While at the preschool, I couldn’t help but keep thinking that this is what it’s about. Teaching children about water and leaving with new lessons of our own. Learning is not unidirectional, but a continual dialog that perpetuates and feeds itself. Learning is contagious. And the preschoolers’ enthusiasm and interest was contagious indeed.

I think the experience at Pilgrim Preschool is an illustrative example of the importance of Project WET’s work. One of my earlier posts discussed why we ought to care to conserve water and why we ought to act on that calling. This is one significant reason why: children of today, tomorrow, and the distant future. Their curiosity and wonder are interwoven with their actions. Education at a young age propagates through the child and into the future as she or he grows up and into adulthood. And what wonderful seeds to plant at a young age—seeds of curiosity and wonder, kindness and love.

Source: Animator Frédéric Back.

I have thoroughly enjoyed having the chance to be part of the Project WET Foundation this summer. Project WET has provided an avenue for translating my education into a meaningful and measurable impact. Knowledge in itself is a worthwhile endeavor, but when we can use our education for the betterment of society—in however big or small of way—education becomes lasting. In a way it’s like author Nelson Henderson’s insight: The true meaning of life is to plant trees under whose shade you do not expect to sit. We may never again see (or see in the first place) the children reached by Project WET, but the impacts are lasting and real. And I think that’s what strikes me the most about my experiences with Project WET—the working endlessly to make a difference in lives of people we may never meet. For Project WET, that is done through worldwide water education. It varies in the how, but each of us has the power to make an impact in our own ways.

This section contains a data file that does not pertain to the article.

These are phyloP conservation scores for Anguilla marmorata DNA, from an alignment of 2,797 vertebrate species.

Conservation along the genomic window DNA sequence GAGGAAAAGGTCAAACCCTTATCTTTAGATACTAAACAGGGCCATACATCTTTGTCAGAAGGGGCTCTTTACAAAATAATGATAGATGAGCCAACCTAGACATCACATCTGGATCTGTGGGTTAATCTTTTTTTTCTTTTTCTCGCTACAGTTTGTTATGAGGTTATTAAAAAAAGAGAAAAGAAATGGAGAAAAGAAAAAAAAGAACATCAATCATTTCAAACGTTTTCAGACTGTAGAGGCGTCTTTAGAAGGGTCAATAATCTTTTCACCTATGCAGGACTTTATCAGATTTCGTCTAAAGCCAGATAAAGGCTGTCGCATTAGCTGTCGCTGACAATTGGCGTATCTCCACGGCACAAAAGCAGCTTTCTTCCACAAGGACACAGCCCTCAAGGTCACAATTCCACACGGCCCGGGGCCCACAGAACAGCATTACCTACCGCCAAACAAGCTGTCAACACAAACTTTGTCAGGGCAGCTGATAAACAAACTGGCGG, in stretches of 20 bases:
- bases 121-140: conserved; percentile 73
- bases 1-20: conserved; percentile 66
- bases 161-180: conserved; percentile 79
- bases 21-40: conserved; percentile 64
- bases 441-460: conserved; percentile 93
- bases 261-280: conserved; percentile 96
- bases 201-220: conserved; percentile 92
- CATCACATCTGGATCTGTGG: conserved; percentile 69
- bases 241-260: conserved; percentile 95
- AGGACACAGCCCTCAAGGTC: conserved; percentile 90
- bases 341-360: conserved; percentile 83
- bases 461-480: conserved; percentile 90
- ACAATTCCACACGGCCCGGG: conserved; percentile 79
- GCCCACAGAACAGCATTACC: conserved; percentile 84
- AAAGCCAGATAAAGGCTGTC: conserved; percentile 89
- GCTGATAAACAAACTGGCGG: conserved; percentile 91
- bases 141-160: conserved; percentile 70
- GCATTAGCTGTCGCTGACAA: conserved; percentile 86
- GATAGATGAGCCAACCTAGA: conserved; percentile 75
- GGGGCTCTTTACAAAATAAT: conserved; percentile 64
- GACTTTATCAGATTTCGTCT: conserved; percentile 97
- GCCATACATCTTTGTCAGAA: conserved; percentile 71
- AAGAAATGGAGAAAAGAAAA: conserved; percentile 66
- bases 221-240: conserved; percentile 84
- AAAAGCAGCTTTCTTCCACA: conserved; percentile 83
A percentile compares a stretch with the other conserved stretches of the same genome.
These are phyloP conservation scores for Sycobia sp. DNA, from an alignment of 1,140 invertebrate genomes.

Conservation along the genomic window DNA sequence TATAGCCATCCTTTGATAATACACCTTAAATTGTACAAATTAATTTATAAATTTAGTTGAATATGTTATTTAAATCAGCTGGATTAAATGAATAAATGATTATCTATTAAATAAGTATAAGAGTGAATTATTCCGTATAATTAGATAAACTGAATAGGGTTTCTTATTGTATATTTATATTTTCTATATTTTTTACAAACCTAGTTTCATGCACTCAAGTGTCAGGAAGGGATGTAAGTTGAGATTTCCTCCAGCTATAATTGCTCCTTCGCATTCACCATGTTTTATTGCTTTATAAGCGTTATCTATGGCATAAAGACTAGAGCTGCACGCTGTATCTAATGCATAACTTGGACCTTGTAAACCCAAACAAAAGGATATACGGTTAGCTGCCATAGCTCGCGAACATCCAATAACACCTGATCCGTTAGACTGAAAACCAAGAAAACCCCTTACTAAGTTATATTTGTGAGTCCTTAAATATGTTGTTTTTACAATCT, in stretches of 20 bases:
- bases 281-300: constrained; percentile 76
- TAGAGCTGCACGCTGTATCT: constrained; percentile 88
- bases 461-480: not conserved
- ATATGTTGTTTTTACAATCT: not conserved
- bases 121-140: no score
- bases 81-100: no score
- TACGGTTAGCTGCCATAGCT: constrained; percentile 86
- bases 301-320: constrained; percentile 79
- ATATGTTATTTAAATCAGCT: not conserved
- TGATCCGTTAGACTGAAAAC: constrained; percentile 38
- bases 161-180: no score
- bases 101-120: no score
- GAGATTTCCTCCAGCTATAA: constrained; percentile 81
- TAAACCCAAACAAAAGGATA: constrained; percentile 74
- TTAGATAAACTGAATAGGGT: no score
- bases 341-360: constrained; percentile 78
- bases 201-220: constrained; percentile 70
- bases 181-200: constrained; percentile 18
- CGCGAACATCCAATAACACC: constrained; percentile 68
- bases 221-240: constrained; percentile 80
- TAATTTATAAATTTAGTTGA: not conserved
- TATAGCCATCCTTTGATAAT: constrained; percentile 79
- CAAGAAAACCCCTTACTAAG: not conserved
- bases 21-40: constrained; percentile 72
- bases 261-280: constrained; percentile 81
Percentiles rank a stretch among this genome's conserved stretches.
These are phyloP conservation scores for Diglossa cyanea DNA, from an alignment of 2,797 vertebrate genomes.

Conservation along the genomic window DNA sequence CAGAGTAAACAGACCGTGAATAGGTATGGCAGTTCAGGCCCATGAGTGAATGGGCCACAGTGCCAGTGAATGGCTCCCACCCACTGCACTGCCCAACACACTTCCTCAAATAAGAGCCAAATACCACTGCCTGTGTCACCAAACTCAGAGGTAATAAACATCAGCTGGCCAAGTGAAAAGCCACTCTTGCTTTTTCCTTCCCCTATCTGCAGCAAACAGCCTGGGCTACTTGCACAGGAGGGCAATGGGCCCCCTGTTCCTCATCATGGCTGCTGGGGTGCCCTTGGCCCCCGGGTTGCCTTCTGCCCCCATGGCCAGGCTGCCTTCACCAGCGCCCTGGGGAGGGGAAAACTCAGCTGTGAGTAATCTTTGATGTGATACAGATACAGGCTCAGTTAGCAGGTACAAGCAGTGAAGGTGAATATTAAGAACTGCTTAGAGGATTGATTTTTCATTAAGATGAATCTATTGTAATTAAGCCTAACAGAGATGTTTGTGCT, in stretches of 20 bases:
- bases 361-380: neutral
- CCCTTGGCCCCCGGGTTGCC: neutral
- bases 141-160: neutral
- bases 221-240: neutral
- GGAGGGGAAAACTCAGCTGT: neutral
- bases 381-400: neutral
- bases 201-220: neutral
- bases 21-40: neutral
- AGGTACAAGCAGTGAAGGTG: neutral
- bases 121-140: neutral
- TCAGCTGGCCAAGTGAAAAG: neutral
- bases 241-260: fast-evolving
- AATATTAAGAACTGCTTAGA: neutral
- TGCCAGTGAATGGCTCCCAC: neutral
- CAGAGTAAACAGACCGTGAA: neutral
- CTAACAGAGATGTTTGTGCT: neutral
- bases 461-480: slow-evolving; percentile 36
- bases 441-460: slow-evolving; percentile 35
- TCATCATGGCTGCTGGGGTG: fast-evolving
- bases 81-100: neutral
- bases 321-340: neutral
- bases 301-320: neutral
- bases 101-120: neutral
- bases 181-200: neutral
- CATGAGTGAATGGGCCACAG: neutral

I want to thank the entire Project WET staff for welcoming me so graciously into this family and for sharing all the valuable experiences over the summer. I thoroughly enjoyed my work, which included:

  • contributing content to and reviewing Project WET materials for publication
  • authoring weekly science-based and reflective blog posts (like this one!) covering various water-focused topics
  • researching and composing executive summaries on topics as background for publications and proposals
  • developing funding proposals and identifying potential funders for future Project WET materials



School and basketball both start up again shortly, and there’s much to look forward to in the upcoming year. I can’t commit to the weekly posts I’ve been writing during the summer, but I do plan on continuing to post when I find the time and inspiration on my website. I anticipate continuing to write about water-related topics, as well as other natural resource topics, basketball, and life in general.

With that, I bid adieu for now to Bozeman and this wonderful summer working at Project WET. I offer the following perspective in my wake: When in doubt, make tea.